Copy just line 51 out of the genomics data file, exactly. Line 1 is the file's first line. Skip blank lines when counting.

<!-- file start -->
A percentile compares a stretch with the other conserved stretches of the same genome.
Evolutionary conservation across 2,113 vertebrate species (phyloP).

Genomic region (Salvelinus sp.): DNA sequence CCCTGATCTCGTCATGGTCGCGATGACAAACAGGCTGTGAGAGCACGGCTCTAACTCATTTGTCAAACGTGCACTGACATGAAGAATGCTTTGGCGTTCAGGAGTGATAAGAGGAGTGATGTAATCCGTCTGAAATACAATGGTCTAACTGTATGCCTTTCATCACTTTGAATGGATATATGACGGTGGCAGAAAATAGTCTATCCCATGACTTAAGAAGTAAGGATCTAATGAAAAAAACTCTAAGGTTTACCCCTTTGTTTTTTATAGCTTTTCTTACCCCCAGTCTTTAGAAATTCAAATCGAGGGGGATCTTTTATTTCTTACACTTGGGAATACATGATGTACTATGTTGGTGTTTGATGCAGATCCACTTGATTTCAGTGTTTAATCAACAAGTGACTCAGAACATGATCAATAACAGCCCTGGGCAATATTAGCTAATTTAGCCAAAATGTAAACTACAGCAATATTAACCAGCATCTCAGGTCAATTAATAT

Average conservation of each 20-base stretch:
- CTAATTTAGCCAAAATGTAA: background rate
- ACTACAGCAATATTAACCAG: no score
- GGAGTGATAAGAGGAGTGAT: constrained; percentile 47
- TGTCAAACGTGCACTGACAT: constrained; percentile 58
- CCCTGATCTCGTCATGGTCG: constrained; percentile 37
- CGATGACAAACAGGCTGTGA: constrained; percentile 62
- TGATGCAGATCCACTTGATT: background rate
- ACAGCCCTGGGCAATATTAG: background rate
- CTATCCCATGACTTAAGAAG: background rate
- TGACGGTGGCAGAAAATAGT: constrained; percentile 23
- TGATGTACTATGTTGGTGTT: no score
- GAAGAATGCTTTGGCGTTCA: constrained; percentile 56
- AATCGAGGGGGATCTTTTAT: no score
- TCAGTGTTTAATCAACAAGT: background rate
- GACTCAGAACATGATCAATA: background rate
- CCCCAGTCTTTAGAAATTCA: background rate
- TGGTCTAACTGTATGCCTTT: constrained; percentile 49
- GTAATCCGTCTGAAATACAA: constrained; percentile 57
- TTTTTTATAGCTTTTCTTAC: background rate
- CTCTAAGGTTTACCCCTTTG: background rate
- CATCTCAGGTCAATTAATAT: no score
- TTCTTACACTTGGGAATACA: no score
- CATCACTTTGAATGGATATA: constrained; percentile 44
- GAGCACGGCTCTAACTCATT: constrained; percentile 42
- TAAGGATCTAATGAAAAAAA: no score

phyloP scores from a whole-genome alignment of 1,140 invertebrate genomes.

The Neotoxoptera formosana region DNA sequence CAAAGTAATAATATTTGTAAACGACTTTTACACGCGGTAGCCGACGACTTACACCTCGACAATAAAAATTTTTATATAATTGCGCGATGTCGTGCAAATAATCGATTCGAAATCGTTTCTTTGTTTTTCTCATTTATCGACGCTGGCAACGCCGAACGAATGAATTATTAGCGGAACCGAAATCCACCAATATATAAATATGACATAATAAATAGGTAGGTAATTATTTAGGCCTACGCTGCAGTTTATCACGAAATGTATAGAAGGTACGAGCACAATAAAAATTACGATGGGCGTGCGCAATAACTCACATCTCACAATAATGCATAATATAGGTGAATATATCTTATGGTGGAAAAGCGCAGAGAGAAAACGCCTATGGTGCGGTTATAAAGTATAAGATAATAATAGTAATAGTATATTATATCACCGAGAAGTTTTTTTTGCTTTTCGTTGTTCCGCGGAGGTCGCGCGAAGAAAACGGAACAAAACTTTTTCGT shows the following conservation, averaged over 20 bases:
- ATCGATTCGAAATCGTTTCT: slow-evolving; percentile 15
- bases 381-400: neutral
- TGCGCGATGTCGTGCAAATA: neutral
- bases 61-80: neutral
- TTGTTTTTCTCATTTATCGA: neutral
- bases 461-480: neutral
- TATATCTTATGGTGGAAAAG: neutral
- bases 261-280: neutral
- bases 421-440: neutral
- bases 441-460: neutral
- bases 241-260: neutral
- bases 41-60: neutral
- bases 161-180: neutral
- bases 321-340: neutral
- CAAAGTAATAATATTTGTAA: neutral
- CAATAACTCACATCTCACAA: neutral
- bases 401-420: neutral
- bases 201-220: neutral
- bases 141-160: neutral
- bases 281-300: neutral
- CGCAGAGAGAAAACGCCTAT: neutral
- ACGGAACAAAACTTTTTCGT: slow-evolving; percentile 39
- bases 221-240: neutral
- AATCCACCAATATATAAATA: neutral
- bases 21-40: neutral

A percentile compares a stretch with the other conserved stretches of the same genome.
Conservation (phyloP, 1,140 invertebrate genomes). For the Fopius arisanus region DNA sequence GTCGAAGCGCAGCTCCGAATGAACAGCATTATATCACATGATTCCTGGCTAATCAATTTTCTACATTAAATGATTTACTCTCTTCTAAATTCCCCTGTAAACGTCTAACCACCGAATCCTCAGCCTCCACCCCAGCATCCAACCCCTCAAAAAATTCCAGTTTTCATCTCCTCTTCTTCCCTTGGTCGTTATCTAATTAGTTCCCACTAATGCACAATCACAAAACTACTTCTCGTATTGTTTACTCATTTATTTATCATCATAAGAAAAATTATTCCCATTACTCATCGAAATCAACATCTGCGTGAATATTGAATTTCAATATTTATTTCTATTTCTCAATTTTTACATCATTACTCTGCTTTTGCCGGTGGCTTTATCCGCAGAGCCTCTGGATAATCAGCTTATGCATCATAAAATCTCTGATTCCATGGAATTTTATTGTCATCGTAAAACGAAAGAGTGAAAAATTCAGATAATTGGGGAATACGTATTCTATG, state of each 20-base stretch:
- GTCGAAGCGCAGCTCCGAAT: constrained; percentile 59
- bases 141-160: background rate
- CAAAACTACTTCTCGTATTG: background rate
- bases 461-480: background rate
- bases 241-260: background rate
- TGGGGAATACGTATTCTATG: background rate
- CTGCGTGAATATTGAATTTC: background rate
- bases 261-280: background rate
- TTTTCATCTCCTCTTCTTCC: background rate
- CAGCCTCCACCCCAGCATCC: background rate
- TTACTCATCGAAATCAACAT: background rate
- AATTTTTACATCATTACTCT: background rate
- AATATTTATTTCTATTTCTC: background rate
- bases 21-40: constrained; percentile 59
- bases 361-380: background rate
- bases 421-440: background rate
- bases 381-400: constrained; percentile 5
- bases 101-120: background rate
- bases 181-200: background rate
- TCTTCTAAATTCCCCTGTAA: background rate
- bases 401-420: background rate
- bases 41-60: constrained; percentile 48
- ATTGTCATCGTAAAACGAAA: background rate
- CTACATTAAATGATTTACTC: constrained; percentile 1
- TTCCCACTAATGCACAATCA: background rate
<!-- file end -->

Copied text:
- bases 281-300: neutral